This is my review of Metrosexy by Mark Simpson, published in Freedom In A Puritan Age website/magazine:
If you were to listen to feminists, and the media in general, you might think we live in a culture in which ‘sexual objectification’ refers solely to women and girls. As some would have it, we are ‘bombarded’ by sexual imagery of the female form, and our society is ‘saturated’ with pornified material that demeans and exploits women.
Metrosexy (2011), the most recent book by Mark Simpson, British author and originator (in 1994) of the concept of metrosexuality, tells a very different story indeed. In this impressive collection of articles and essays that span the last two decades, Simpson shows how it is men who have come to be the subjects and objects of the ‘gaze’ in recent years, maybe even more so than women. Or, to use Simpson’s own phrase, men are ‘such tarts’ these days.
Metrosexy is a fun read – a lively and humorous romp through television, film, boy bands, fashion, sport, gym culture and advertising. But there are some serious underlying messages. Metrosexuality — masculinity ‘mediated and (self)-fetishised’ — is changing gender roles, relations and identities beyond all recognition.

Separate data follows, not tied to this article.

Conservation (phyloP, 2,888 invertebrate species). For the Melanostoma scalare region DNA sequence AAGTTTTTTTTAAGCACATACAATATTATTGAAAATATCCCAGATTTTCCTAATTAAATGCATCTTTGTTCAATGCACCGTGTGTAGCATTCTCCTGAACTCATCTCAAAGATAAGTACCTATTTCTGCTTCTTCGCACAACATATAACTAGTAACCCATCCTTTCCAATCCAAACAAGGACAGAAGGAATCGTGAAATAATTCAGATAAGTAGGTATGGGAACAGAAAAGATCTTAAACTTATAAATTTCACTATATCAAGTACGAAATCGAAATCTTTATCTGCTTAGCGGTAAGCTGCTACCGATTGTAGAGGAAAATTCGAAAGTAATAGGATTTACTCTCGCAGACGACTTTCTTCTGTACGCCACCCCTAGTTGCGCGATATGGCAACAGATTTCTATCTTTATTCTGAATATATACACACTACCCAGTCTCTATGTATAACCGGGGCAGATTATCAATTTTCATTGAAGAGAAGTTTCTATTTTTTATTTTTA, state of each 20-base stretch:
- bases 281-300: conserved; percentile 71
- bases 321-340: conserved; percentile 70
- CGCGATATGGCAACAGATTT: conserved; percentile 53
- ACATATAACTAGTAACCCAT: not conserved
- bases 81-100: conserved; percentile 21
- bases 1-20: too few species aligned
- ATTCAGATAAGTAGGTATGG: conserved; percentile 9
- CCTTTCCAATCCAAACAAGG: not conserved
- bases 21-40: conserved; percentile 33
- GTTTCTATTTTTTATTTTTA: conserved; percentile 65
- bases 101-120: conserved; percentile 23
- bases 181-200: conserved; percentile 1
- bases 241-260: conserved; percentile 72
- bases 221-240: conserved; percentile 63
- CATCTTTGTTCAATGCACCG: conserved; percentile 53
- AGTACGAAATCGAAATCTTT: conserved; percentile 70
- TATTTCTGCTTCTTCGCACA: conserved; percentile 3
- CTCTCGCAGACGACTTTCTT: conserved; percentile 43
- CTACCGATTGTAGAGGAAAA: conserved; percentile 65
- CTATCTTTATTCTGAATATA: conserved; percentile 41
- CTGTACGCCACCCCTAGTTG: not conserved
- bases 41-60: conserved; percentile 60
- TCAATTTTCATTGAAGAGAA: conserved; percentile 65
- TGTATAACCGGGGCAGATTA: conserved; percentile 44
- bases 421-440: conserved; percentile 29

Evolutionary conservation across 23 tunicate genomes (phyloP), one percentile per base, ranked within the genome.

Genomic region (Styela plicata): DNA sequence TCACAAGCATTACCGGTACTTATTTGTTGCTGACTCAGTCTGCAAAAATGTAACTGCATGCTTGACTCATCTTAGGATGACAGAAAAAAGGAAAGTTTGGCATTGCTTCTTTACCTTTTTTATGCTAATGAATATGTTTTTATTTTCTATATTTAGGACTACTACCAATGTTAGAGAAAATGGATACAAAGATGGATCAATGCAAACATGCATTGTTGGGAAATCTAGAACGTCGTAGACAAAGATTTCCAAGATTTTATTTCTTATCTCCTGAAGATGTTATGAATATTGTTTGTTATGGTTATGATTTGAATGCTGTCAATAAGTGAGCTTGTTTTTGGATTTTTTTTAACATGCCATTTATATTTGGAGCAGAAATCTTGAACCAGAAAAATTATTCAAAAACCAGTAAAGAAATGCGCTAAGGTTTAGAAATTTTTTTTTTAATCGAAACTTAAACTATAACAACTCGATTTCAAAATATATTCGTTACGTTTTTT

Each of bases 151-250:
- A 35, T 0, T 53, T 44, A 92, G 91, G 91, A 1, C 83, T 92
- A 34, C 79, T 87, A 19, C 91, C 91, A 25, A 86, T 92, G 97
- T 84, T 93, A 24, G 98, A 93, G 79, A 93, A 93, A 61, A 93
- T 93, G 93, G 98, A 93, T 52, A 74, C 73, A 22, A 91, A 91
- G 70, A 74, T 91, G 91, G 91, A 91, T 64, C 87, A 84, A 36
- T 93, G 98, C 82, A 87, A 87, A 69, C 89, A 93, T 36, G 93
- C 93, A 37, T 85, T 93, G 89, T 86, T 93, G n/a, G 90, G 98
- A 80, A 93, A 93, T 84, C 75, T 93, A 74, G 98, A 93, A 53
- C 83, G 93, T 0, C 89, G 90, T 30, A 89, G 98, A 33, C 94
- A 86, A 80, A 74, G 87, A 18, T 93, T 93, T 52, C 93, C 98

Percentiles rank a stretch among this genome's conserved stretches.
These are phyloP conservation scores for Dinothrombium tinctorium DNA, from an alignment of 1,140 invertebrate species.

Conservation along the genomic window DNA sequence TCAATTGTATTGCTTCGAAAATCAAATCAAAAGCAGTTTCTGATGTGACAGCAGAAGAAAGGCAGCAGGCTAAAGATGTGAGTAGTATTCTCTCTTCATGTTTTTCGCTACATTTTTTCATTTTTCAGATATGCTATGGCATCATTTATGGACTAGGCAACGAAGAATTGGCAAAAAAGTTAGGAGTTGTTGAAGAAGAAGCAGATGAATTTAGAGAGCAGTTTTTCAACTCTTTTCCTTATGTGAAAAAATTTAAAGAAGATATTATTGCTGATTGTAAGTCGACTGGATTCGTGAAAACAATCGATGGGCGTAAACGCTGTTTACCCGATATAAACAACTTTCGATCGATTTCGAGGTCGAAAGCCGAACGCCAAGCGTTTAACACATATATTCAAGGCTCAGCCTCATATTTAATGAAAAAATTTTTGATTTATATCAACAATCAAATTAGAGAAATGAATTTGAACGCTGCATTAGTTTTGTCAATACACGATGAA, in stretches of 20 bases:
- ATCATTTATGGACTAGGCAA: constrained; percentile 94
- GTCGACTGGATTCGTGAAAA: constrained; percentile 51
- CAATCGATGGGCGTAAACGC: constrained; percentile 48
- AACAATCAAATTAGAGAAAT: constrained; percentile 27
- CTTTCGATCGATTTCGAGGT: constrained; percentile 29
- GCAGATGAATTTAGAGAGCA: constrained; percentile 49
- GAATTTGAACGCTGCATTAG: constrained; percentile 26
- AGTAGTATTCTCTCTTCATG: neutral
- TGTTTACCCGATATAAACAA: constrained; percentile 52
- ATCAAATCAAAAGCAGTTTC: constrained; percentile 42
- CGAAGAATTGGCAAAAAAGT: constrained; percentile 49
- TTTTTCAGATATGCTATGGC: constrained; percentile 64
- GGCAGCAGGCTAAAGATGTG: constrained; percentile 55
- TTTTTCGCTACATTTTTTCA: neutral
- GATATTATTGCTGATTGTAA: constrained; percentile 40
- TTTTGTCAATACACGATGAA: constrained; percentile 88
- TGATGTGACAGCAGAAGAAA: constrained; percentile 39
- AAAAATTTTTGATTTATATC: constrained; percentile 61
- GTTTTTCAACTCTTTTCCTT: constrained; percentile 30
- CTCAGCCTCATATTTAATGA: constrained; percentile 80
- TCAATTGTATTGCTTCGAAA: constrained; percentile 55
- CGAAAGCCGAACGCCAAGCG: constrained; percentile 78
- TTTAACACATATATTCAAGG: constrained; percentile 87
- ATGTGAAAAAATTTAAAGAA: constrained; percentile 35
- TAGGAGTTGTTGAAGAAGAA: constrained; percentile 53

‘Contrary to what you have been told,’ writes Simpson, ‘metrosexuality is not about flip-flops and facials, ‘man-bags’ or ‘manscara’. Or about men becoming ‘girlie’ or ‘gay’. It’s about men becoming everything. To themselves. In much the way that women have been for some time. It’s the end of the sexual division of bathroom and bedroom labour. It’s the end of sexuality as we’ve known it.’
It’s not just feminists, with their rigid views of women as ‘objects’ (and victims) of (heterosexual) men’s predatory desires who could be threatened by Simpson’s theories. In my interview with him on the release of Metrosexy he said:
‘I think gay men are very ambivalent about metrosexuality. It’s like a dream come true. And a living nightmare at the same time. All these fit, tarty straight men inviting – no, DEMANDING – the ‘gayze’. Pro athletes like Beckham and Ronaldo oiled up on the side of buses offering us their lunch-packets, and Becks and Gavin Henson bickering over who has the most gay fans. Homoerotics, narcissism and the celebration of the male body are no longer gay copyright’.
In the wake of Metrosexy’s publication, I named Simpson ‘A Roland Barthes for the iphone generation’, the ‘meticulous observer’ of contemporary culture. This is a vital addition to cultural theory, and a book that should change the way we look at men and masculinity forever.